Although we begin ‘with the end in mind’, we do need first to define what we mean by Organizational Culture before exploring the link with the Creative Interchange Process.
The definitions of Organizational Culture
If you want to provoke a vigorous debate, start a conversation on organizational culture. While there is universal agreement that (1) it exists, and (2) that it plays a crucial role in shaping behavior in organizations, there is little consensus on what organizational culture actually is, never mind how it influences behavior and whether it is something leaders can change.
This is a problem, because without a reasonable definition (or definitions) of culture, we cannot hope to understand its connections to other key elements of the organization, such as structure and leadership. Nor can we develop good approaches to analyzing, preserving and transforming cultures. If we can define what organizational culture is, it gives us a handle on how to diagnose problems and even to design and develop better cultures.
In our work, and thus in these series of blogs, we use the following definitions:
“We are what we repeatedly do.” Aristotle
Culture is consistent, observable patterns of behavior in organizations. This view elevates repeated behavior or habits as the core of culture and deemphasizes what people feel, think or believe. It also focuses our attention on the forces that shape behavior in organizations, and so highlights an important question: are all those forces (including structure, processes, and incentives) “culture” or is culture simply the behavioral outputs? Therefore we add:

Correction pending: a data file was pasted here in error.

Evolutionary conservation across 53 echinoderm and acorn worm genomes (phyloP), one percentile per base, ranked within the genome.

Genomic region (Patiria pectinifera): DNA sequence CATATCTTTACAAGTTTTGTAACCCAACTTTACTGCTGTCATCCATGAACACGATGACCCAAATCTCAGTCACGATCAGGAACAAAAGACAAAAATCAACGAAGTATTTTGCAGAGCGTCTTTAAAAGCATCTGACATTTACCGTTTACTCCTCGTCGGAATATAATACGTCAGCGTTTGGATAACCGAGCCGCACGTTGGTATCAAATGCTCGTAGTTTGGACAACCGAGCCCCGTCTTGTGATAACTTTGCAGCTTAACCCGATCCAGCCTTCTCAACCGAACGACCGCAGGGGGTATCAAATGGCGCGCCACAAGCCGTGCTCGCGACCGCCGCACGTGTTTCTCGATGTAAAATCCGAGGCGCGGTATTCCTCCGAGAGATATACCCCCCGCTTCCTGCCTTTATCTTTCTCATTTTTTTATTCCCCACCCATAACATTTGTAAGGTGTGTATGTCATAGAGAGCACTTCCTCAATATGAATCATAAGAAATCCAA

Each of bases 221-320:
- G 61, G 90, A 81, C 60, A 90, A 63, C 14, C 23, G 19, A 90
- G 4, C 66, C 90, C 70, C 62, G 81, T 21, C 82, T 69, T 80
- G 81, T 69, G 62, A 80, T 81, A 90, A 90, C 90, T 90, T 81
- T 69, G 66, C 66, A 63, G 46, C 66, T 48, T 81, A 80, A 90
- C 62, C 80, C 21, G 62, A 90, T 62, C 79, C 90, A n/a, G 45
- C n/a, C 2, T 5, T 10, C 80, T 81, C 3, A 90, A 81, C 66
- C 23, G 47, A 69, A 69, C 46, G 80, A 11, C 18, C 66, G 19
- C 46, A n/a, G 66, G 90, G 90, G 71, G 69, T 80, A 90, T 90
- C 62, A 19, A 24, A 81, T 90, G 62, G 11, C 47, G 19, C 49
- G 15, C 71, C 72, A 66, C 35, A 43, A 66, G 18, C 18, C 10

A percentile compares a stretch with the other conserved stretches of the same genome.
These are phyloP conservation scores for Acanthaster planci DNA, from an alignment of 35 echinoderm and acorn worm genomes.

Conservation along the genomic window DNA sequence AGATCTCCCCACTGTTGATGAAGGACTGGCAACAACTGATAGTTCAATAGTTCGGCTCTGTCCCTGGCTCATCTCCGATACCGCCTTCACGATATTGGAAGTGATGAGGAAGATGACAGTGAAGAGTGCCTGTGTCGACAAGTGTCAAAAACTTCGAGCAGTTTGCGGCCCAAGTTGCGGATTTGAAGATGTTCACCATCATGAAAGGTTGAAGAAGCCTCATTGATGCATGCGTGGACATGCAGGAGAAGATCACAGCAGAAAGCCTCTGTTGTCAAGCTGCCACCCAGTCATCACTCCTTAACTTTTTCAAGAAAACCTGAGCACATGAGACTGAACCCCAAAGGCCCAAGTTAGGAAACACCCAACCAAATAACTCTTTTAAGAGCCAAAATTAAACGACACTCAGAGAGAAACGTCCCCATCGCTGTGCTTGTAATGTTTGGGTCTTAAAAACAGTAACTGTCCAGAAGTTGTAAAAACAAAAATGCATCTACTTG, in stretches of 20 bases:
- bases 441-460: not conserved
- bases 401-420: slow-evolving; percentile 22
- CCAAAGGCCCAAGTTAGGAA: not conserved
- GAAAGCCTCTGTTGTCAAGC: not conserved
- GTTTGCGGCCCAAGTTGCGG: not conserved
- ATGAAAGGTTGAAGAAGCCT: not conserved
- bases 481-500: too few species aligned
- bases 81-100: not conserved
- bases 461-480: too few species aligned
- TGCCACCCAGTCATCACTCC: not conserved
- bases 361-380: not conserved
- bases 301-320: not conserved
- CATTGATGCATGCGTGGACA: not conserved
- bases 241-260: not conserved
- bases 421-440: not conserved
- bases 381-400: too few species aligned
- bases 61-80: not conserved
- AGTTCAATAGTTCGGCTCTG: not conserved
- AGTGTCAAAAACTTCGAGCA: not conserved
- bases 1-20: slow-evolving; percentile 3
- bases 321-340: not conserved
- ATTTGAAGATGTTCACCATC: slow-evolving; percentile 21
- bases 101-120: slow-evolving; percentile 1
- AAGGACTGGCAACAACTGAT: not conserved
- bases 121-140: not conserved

“Organizational culture defines a jointly shared description of an organization from within.”
Culture is a process of “sense-making” in organizations. Sense-making has been defined as “a collaborative process of creating shared awareness and understanding out of different individuals’ perspectives and varied interests.” Note that this moves the definition of culture beyond patterns of behavior into the realm of jointly-held beliefs and interpretations about “what is.” It says that a crucial purpose of culture is to help orient its members to “reality” in ways that provide a basis for alignment of purpose and shared action. Please note too that this definition uses the left side of our Crucial Dialogue Model.
“Organizational culture is the sum of values and rituals which serve as ‘glue’ to integrate the members of the organization.”